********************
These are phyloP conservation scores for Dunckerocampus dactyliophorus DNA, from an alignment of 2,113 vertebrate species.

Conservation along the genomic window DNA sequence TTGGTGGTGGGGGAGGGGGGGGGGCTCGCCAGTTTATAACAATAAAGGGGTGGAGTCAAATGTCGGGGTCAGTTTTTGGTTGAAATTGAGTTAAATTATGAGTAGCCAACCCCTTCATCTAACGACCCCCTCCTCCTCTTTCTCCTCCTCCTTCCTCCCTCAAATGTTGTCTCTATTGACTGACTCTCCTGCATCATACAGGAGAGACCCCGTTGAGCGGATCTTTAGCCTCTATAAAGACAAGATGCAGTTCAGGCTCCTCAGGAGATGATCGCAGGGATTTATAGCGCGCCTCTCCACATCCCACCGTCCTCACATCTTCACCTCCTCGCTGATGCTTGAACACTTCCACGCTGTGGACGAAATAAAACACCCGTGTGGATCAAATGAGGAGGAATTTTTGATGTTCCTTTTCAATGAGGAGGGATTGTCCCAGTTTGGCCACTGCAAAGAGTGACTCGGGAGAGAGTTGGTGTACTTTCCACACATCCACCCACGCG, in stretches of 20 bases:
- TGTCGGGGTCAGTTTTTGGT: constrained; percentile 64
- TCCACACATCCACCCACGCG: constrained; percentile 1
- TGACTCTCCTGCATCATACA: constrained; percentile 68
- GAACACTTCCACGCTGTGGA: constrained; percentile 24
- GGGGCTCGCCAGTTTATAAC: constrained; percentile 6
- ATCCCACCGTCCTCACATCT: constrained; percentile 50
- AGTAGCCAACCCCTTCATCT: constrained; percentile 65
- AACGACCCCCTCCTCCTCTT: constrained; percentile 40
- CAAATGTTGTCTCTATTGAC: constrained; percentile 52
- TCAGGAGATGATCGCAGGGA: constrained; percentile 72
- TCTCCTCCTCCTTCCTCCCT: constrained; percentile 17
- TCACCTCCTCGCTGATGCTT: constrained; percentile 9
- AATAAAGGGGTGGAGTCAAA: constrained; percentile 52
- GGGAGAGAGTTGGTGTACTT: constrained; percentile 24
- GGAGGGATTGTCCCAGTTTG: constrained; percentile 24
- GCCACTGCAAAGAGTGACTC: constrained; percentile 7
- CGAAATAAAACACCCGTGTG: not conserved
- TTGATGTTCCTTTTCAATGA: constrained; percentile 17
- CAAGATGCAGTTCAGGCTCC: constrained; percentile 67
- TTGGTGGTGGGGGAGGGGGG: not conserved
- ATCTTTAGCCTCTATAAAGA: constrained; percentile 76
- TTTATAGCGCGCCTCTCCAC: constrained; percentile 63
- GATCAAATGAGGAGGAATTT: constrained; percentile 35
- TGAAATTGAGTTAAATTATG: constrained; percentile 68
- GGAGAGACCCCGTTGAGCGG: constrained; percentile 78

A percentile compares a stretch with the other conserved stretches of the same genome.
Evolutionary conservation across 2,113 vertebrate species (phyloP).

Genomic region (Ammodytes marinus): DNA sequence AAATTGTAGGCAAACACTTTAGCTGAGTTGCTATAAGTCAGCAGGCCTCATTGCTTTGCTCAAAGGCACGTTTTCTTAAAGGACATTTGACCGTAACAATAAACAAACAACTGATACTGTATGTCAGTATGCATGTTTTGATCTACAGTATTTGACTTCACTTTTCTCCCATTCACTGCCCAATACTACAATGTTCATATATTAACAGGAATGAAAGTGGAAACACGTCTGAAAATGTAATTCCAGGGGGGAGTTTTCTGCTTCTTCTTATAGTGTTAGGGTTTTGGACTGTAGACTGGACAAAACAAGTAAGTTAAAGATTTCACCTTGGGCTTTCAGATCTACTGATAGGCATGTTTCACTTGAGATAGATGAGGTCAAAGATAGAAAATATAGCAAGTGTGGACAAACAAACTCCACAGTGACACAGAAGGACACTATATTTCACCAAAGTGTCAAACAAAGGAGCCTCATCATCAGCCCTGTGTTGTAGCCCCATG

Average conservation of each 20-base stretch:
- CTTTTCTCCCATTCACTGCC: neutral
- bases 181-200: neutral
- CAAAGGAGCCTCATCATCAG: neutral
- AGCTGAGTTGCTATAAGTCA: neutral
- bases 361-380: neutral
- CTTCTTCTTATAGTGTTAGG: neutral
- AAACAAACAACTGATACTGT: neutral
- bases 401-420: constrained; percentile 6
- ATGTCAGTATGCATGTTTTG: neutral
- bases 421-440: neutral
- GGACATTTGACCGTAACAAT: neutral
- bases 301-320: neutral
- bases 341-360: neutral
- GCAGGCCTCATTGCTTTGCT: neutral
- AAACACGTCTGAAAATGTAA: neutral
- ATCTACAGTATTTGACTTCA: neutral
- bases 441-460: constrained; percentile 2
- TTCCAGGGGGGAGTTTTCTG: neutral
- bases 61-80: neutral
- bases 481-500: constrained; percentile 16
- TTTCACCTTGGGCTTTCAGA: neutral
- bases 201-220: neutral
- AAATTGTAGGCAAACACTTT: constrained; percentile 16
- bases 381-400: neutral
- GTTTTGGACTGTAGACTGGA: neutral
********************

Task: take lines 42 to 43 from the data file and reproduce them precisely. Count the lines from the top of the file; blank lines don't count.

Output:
- GGACATTTGACCGTAACAAT: neutral
- bases 301-320: neutral